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Monday, October 6, 2014


Hayden putting sunscreen on all by himself for the first time,
on the way to the beach to paddle out to his home surf break 
together with Mom and Dad also for the first time.
Note the radical spandex board shorts made by Marisa Mom. 

Aloha family, friends, surf and life lovers.
Today was a special day. There were radical waves on the North shore, but we chose to stay on the South shore where the waves were smaller so we could all paddle out as a family.

For the first time in our life, Marisa, Hayden, and I  surfed together - everyone on their own surfboard. It was one of my dreams achieved- to surf with my wife and son. In the nine years we've been on the island, my wife Marisa has never paddled out to our home break (it being a little advanced). Hayden hadn't paddle out until now because he was a little to young and not able to swim. But now being five years old and able to swim short distances, I felt he was ready.

Our home break is the wave that breaks in front of the beach park where Marisa and I got married. So for all of us to paddle out together for the first time was a milestone. 

We made it about 100 yards out to the area where your ride normally ends if you were to drop in from the point. Hayden was generally stoked the whole way out, expressing only a little fear briefly. Marisa pointed out the awesome view of Diamond Head.

There was still a little south swell coming in and the waves were bigger than I expected so I pushed Hayden into the first wave that came our way and he took off. He appeared 25 yards towards shore with a big scream and smile on his face. Marisa and I caught the next wave chasing him. Having surfed there easily over a hundred times, I knew exactly how the waves break, and where not to paddle allowing us to have the safest experience possible.

Marisa was stoked too. She said she wants to surf together every Sunday Morning. I pray that we can make this happen for as they say out here, "A family that surfs together, stays together".

I have no photos of this memorable moment except for this sequence of Hayden putting sunscreen on all by himself on the ride to the beach. This is pretty much another milestone on the same day.

This ends my Family Sunday Surf Update.

Thursday, August 14, 2014

Sidewalk Chalk Art Installation

came home from work to find that my son did an art project on our apartment complex with the sidewalk chalk. I imagine the little dude focusing.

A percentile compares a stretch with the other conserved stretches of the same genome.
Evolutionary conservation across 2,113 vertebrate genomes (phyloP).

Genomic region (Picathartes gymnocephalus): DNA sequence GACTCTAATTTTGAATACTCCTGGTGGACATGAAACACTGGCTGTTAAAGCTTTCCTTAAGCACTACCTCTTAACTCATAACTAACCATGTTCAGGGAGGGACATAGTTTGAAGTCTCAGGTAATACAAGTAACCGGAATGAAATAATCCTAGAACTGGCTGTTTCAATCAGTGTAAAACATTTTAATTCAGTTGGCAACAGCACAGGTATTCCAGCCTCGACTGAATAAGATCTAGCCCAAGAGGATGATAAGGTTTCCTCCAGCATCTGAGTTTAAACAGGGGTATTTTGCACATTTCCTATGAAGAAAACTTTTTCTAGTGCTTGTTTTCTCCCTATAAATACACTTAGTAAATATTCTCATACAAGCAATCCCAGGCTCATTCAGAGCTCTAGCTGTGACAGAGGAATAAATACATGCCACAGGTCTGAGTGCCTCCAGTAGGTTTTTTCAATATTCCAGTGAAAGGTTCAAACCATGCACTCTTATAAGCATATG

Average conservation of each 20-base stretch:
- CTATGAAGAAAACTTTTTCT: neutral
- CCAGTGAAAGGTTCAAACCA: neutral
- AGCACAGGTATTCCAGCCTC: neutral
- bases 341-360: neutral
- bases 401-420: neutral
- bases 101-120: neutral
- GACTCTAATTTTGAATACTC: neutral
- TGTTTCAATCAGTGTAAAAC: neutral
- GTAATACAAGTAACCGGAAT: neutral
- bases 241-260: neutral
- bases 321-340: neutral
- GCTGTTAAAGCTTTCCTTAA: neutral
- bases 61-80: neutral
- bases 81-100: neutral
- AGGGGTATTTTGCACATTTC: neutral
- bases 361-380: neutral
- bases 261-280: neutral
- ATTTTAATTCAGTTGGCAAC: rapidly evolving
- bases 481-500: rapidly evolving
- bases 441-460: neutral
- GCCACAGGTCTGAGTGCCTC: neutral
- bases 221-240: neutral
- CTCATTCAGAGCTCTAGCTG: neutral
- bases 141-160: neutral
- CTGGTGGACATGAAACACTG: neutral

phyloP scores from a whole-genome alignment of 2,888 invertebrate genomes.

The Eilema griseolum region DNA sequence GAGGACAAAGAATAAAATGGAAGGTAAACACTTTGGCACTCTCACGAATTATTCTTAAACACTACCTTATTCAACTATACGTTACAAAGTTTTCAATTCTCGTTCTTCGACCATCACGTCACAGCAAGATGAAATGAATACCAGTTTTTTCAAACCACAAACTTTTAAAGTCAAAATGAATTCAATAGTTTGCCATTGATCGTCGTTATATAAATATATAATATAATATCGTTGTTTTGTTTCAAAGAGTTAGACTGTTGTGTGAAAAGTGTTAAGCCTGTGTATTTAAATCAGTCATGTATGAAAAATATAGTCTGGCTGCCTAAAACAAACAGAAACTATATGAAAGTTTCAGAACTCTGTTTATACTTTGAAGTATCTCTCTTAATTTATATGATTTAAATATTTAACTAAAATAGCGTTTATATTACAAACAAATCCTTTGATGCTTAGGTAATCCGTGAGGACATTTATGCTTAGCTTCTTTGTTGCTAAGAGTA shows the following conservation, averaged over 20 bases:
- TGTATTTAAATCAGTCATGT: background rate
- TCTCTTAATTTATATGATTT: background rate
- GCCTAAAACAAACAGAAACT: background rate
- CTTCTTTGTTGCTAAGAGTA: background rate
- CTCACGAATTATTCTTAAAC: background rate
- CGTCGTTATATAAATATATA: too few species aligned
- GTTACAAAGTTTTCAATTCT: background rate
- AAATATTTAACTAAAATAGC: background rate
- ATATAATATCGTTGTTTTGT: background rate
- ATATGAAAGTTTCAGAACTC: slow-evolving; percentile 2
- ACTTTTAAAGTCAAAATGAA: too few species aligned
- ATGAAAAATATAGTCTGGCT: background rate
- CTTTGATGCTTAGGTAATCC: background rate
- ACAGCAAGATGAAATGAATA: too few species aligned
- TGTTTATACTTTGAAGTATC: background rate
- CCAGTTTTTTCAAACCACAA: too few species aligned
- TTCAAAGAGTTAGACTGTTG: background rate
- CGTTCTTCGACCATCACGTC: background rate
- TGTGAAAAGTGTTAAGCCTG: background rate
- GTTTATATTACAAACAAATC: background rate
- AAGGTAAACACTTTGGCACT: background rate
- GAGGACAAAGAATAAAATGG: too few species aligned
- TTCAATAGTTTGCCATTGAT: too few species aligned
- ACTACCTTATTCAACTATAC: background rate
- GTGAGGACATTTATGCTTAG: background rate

Wednesday, August 13, 2014

Tuesday SURF, ART and BBQ

After Tuesday's daily grind
I got a call from Big Braddah Luke with the Surf Report.
"Diamond Head is head high and clean"

It was 4:00 and he said he would be in the water by 4:30, 4:45.
I said, "I have to pick up Hayden from school. See you in the water by 5. I'll be on the inside with Hayden." So I hustle and strap the longboard to the roof of the station wagon, and pack charcoal, lighter fluid, grill, and a cooler with some hot dogs, ketchup, mustard, bread and water, and choclate chip cookies into the trunk, for a sunset BBQ after surf. I bolted to pick up Hayden at 4:50. 

The car was on Empty and Hayden insisted we get gas so we don't have to tow the car. I said your right. After getting gas, we park, put our board shorts on, walk down the east cliff (Hayden lead the way all by himself) and we make it to the bottom and he tells me he has to pooh. So we make it to the bottom and walk up a steep crevice 25 yards up so Hayden can do the do behind a rock. I wash his but in the ocean, put his life vest on and we paddled out by 5:30 with plenty of sun still left. 
We paddle to the small inside section and catch our first wave body board style. We see Uncle Luke out in the normal Cliffs line up. Head high sets are coming in clean. We catch another wave, then another which we stand up on. That was our first time we ever stood up on a wave together. Then I ask Hayden if he wants to go paddle out to Uncle Luke, and he says "Let's do it! I'm not afraid." 

Hayden was stoked. We paddle to the far left of Cliffs and I say, " let's watch this set come in, it's always good to know where the waves are breaking and who's on it. The line up is kind of packed and zoo like. The set subsides and we paddle to Luke and give hi fives with one eye to the horizon for unexpected sets.  I knew if an outside set would come, we'd have to catch it. Paddling around it was not an option with the crowd. 

Luke notes a outside set coming. I look inside and give the "telepathic nod and eye that my son and I are coming through so please clear the way" and the crowd parted. We let the first one pass. The next coming was unavoidable so I say heads up everybody! Hayden we're on this. Get ready. I check the wave and paddle in to make sure we catch the wave after it breaks behind us. The foam was plenty big enough. And dropping in on it would have been way too risky. We catch the wave and make the foam impact and are flying down the wave on our bellies. I move way back on the board as to not nose dive the board. Half way through the ride, it smoothens out, and I say Hay lets get up. He says OK and we both get up and ride together for the first time on a legit wave at Diamond Head.